UNDER FRATERNITY INFLUENCE? According to a study of more than 10,600 students at North Carolina universities, members or pledges of college fraternities and sororities are twice as likely as non-Greek students to get drunk weekly, and are more likely to be injured or injure someone else. The student survey finds that 90 percent of Greek members reported drinking alcohol within the past 30 days, compared to 65 percent of other students. Sixty percent of Greek members reported getting drunk weekly compared to 32 percent of non-Greeks. Greeks who got drunk weekly were also twice as likely to experience at least one injury and more than twice as likely to cause injury to someone else. Researchers from Wake Forest presented these findings at the annual Society for Academic Emergency Medicine in San Francisco.
POLICE PURSUITS Police pursuits accounted for a very small portion (less than 1 percent) of fatal crashes reported to the National Highway Traffic Safety Administration between 1992 and 2004, according to new findings presented at the annual Society for Academic Emergency Medicine in San Francisco. However, of the 7,430 fatalities related to police pursuits, 27 percent -- or almost 2,000 deaths -- involved bystanders. Alcohol was involved in 62 percent of the fatalities. Of the very small percentage of police officers killed in these pursuits (81 in total, or 1 percent of all deaths), 25 percent of officers were intoxicated at the time of their deaths.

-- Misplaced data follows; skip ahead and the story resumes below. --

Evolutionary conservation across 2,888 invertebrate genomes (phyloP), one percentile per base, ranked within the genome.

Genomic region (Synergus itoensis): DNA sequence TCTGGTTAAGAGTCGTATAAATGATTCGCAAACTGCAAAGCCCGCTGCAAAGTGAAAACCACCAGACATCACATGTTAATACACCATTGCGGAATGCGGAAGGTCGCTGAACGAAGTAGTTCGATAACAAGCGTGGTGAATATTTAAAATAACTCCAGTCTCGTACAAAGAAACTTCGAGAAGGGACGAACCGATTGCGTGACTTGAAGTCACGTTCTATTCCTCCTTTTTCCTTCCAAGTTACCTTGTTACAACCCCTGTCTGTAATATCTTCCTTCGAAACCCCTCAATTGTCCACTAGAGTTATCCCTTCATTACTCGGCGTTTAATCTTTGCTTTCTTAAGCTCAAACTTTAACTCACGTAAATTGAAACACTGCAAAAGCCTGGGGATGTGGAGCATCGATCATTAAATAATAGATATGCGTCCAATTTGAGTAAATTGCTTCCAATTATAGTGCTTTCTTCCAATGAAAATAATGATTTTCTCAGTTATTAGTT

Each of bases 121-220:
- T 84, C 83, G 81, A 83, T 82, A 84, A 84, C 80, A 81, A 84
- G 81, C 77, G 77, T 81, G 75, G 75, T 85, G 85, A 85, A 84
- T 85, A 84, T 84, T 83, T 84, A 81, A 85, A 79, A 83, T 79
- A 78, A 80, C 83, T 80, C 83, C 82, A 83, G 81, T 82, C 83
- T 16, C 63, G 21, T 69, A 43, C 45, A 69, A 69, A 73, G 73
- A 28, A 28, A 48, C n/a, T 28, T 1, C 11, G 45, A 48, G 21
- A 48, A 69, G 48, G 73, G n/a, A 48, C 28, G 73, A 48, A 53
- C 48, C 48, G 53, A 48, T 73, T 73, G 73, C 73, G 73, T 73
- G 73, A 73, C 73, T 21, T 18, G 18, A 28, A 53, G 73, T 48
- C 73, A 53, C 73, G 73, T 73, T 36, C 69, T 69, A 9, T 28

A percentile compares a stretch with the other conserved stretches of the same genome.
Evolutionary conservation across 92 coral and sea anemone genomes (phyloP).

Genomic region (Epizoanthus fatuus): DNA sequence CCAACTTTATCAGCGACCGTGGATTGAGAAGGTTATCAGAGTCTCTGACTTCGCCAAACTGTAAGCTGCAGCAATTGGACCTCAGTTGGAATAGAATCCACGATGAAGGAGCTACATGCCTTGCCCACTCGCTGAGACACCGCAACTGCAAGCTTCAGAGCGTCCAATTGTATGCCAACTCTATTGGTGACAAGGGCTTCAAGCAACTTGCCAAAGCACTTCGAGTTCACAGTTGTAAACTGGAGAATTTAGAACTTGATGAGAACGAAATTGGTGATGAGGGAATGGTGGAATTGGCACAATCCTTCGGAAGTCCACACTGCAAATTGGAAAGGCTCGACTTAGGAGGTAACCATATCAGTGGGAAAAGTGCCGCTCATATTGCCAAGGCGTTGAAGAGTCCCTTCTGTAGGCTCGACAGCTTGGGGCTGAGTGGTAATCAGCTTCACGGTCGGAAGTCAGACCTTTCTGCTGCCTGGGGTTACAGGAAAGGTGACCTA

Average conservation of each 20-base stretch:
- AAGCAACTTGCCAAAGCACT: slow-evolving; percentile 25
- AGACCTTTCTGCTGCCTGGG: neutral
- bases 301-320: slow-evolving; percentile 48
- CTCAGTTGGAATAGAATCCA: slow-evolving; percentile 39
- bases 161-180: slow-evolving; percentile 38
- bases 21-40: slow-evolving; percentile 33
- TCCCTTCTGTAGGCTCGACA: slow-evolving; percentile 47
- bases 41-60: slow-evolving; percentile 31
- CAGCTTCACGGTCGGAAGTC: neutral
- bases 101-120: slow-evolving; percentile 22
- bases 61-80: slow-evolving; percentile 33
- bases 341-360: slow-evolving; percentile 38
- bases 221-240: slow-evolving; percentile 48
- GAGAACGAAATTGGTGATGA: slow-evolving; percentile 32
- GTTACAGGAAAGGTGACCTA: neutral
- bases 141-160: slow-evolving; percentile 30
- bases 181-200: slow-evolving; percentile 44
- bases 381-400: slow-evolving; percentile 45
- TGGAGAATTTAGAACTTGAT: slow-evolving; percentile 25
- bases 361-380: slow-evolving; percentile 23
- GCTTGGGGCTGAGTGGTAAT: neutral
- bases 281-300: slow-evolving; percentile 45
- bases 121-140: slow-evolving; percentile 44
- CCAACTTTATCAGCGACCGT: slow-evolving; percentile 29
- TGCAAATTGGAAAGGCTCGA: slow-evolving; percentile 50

CAFFEINE FOR PREEMIES Treating premature babies with caffeine appears to reduce the risk of short-term lung problems, finds a randomized controlled study of 2006 infants published in the New England Journal of Medicine. Canadian researchers show that treatment with caffeine helps keep the babies breathing regularly, thus reducing the risk of lung disease. However, these babies were studied for a few weeks, and doctors need more long-term results to ensure safety before widely adapting caffeine treatment for premature infants. To watch more on this, click here.
NEW BACTERIA BUSTER Researchers working for the pharmaceutical company Merck believe they may have found a potent new weapon in the fight against antibiotic-resistant bacteria. The new drug, platensimycin, is detailed in the journal Nature. Animal and laboratory studies show that the drug is effective at killing methicillin-resistant S. aureus, also known as MRSA bacteria, which have caused infections in the U.S. at epidemic levels. The new antibiotic is also effective against bacteria that are resistant to the drug Vancomycin and does not appear to cause any toxic side effects. For more on this, click here
STAT is a brief look at the latest medical research and is compiled by Joanna Schaffhausen, who holds a doctorate degree in behavioral neuroscience. She works in the ABC News Medical Unit, evaluating medical studies, abstracts and news releases.